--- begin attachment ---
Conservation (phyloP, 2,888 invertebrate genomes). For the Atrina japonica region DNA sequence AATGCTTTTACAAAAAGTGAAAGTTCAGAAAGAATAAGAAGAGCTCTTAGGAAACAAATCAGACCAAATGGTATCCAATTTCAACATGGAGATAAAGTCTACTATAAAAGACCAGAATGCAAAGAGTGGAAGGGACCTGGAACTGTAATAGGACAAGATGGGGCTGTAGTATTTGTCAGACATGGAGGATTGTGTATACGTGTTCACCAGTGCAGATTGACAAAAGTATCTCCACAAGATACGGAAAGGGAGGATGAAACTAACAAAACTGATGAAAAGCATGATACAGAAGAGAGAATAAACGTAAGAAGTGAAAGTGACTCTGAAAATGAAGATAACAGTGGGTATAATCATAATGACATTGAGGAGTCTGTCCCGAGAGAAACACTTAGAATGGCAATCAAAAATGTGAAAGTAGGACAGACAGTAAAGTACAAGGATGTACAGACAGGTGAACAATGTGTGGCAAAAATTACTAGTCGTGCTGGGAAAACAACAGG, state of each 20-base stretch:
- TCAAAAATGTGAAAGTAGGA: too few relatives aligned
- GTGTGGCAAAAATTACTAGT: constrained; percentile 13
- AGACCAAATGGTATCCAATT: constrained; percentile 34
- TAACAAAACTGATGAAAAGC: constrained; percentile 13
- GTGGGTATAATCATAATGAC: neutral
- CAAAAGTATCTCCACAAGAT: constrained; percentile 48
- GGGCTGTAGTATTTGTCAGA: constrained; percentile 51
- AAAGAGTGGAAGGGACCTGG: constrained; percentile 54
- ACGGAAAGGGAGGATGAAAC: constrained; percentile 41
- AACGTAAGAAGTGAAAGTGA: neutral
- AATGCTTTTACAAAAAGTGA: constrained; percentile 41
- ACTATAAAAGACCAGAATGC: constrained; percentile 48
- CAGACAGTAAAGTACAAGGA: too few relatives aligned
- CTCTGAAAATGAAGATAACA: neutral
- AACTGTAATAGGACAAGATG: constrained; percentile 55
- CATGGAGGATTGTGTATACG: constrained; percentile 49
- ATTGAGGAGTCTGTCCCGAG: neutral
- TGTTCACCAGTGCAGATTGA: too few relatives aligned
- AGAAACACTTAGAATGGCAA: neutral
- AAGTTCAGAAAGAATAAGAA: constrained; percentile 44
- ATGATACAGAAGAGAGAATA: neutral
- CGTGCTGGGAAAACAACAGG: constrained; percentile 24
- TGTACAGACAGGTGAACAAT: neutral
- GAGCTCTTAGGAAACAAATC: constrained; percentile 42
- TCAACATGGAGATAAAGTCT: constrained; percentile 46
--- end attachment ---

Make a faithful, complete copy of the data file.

Conservation (phyloP, 2,888 invertebrate genomes). For the Atrina japonica region DNA sequence AATGCTTTTACAAAAAGTGAAAGTTCAGAAAGAATAAGAAGAGCTCTTAGGAAACAAATCAGACCAAATGGTATCCAATTTCAACATGGAGATAAAGTCTACTATAAAAGACCAGAATGCAAAGAGTGGAAGGGACCTGGAACTGTAATAGGACAAGATGGGGCTGTAGTATTTGTCAGACATGGAGGATTGTGTATACGTGTTCACCAGTGCAGATTGACAAAAGTATCTCCACAAGATACGGAAAGGGAGGATGAAACTAACAAAACTGATGAAAAGCATGATACAGAAGAGAGAATAAACGTAAGAAGTGAAAGTGACTCTGAAAATGAAGATAACAGTGGGTATAATCATAATGACATTGAGGAGTCTGTCCCGAGAGAAACACTTAGAATGGCAATCAAAAATGTGAAAGTAGGACAGACAGTAAAGTACAAGGATGTACAGACAGGTGAACAATGTGTGGCAAAAATTACTAGTCGTGCTGGGAAAACAACAGG, state of each 20-base stretch:
- TCAAAAATGTGAAAGTAGGA: too few relatives aligned
- GTGTGGCAAAAATTACTAGT: constrained; percentile 13
- AGACCAAATGGTATCCAATT: constrained; percentile 34
- TAACAAAACTGATGAAAAGC: constrained; percentile 13
- GTGGGTATAATCATAATGAC: neutral
- CAAAAGTATCTCCACAAGAT: constrained; percentile 48
- GGGCTGTAGTATTTGTCAGA: constrained; percentile 51
- AAAGAGTGGAAGGGACCTGG: constrained; percentile 54
- ACGGAAAGGGAGGATGAAAC: constrained; percentile 41
- AACGTAAGAAGTGAAAGTGA: neutral
- AATGCTTTTACAAAAAGTGA: constrained; percentile 41
- ACTATAAAAGACCAGAATGC: constrained; percentile 48
- CAGACAGTAAAGTACAAGGA: too few relatives aligned
- CTCTGAAAATGAAGATAACA: neutral
- AACTGTAATAGGACAAGATG: constrained; percentile 55
- CATGGAGGATTGTGTATACG: constrained; percentile 49
- ATTGAGGAGTCTGTCCCGAG: neutral
- TGTTCACCAGTGCAGATTGA: too few relatives aligned
- AGAAACACTTAGAATGGCAA: neutral
- AAGTTCAGAAAGAATAAGAA: constrained; percentile 44
- ATGATACAGAAGAGAGAATA: neutral
- CGTGCTGGGAAAACAACAGG: constrained; percentile 24
- TGTACAGACAGGTGAACAAT: neutral
- GAGCTCTTAGGAAACAAATC: constrained; percentile 42
- TCAACATGGAGATAAAGTCT: constrained; percentile 46